Outgunned, outmatched and against seemingly insurmountable odds, Superhot is a game that constantly had you back against the wall. On the surface, it’s a game with no plot and offers nothing to take away from the experience. It’s simply about killing the reds. Superhot is a game about seduction where, externally, the player can’t resist the pull of the core loop that stops and starts time itself with your every input. It’s also about succumbing to the program itself, all under the thin-veil illusion of control, its meta-plot rich with fourth-wall breaks and mind games. Mind Control Delete takes Superhot, bends and contorts it into a roguelike take on what made the original a memorable trip of mainframe machinations.
Mind Control Delete is a standalone expansion that expands on the elegant simplicity of Superhot. In the first game, riding time’s ebbs and flows to shatter the red guards of each level was the crux of the experience. Mind Control Delete leans into a clever, self-aware gamification of itself, giving the player two hearts and hacks, modifiers that buff the player, to give players a serotonin hit masked in-game as a ‘sense of hollow progression’. It’s not as though Superhot had become outdated, but this shot in the arm keeps it unexpectedly fresh right out of the gate.
Unlike the linear path to integration Superhot had players endure, Mind Control Delete plays out along a more branching path. There are no individual levels as players must conquer several ‘nodes’, made up of several bite-sized, roguelike scenarios each. It’s a one-and-done deal and failure at any point reverts you back to the beginning, leading to a lot of tense, white-knuckle finishes. Of course, the hacks help create a sense of irresistible power and there are a lot of them so it’s easy to synergise between them on the run which helps each attempt feel unique. The baseline experience for each node is determined by the core you opt for. After starting with the More core, which grants you an extra heart, you quickly obtain others. My personal go-to was the Recall core, which not only gifts you a katana for each level but also lets you summon it back to you. If you’re lucky, the game will deal out complimentary hacks to you such as ‘defall.hack’ which, upon slicing a bullet out of the air, returns every discharged bullet back to the red who fired it.
It’s tremendously fun to toy with the countless possible ways to play Mind Control Delete, though the roguelike nature of it feels at odds with the spirit of Superhot which, to me, was an exercise in trial and error, as well as the pursuit of the perfect run once you’d learned the spawn chart of the map. That and roguelikes have a habit of getting old quickly and Mind Control Delete goes dangerously close to becoming an exhausting endeavour.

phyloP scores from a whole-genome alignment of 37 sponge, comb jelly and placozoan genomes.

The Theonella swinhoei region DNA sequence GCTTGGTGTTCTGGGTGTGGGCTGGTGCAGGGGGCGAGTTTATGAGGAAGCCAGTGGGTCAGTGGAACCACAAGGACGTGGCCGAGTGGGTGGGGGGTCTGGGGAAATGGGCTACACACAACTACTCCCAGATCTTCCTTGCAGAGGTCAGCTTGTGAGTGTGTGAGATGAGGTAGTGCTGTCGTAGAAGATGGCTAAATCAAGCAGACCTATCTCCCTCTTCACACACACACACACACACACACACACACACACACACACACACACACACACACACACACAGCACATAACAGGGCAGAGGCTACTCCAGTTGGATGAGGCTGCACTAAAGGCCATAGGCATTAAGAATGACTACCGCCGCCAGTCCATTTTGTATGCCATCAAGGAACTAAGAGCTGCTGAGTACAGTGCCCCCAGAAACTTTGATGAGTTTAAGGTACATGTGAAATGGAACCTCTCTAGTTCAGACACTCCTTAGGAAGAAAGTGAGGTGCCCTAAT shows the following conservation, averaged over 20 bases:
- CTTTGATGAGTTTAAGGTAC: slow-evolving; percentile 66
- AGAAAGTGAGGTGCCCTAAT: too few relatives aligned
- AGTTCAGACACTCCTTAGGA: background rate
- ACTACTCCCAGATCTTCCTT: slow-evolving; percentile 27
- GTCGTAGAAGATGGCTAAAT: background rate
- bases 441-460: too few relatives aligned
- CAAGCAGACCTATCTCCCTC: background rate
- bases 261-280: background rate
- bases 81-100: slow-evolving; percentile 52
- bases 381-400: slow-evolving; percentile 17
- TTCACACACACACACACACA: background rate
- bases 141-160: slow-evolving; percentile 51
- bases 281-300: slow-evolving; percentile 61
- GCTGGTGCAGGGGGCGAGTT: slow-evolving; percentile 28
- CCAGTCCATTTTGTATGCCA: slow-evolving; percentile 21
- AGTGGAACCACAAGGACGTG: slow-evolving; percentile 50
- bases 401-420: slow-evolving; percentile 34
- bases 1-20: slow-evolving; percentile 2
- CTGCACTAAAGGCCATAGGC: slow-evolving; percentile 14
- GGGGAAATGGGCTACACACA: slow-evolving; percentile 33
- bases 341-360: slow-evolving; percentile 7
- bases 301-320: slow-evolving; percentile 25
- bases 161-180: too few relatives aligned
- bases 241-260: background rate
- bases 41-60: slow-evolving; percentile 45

Mind Control Delete doesn’t stop at just empowering the player, the reds, too, have come into this expansion with a few new tricks. Though still humanoid in appearance, different kinds of red will invade the node as the A.I. bears down and you feel the weight of their steadfast hope to delete you. Usually entirely red, one of the new enemy types will be made of the same indestructible surfacing as the world itself, bar for one vulnerable limb which demands tremendous anticipation on the player’s behalf. Another has shrapnel embedded in its head and, like a time bomb, explodes, sending bullets in all directions. One of the most satisfying moments in Superhot comes when you exhaust your last round on a red, only to pluck its gun from mid-air and resume the slaughter. Another new enemy, all-red including its gun, makes this an impossibility and ratchets up the challenge in those split-second decisions that rest at the heart of the Superhot experience.
Those who found themselves deep-diving forums to understand the brain-bashing meta narrative that Superhot let unfold between the bouts of frenetic chaos, Mind Control Delete doubles-down on the original’s deep lore, introducing a lot of fascinating concepts as well as invulnerable boss-like characters, presumed lost and corrupted at the program’s hands, that spawn at random into maps and pursue you, with their own mastery of the program’s cores, in a heart-pounding twist on the formula. Dog, easily recognisable with two pointed, upright ears protruding from his head, has a sad story—they all do—which trickles out through text logs that can be found on the overworld’s branching map.
Superhot’s distinct and gorgeous art direction is still firmly intact as the game’s several maps, which you’ll see on loop a lot during the game’s dozen hours, are all rich with detail and even more debris to pick up in a pinch and hurl across the room. Mind Control Delete has a number of tremendous moments where the already abstract maps distort and collapse around the player, though they’re not limited to combat-centric levels as a few of the small levels that make effort to exposit the game’s plot use this same visual flair and it’s just mindblowing.
Mind Control Delete is a slapdash, new home for Superhot adorers because, while it won’t capture its audience in the same way the original did, it stays true to a lot of what made Superhot great. Its brutalist, geometric playgrounds are still ripe for strategic mayhem and it carries on the original’s legacy for high-concept storytelling while pressing on into a new age of Superhot.
THE PC VERSION OF THIS GAME WAS TESTED FOR THE PURPOSE OF THIS REVIEW. A DIGITAL REVIEW CODE WAS PROVIDED BY THE PUBLISHER.
Superhot’s standalone expansion Mind Control Delete is a great example of how to achieve growth, drive your franchise forward and prevent an admittedly pretty basic concept from going stale. Before I knew I was ready for a change, Superhot Team thrust age-old video game tropes into gaming’s most unique shooter in ways only they could and, in a crazy twist, it works.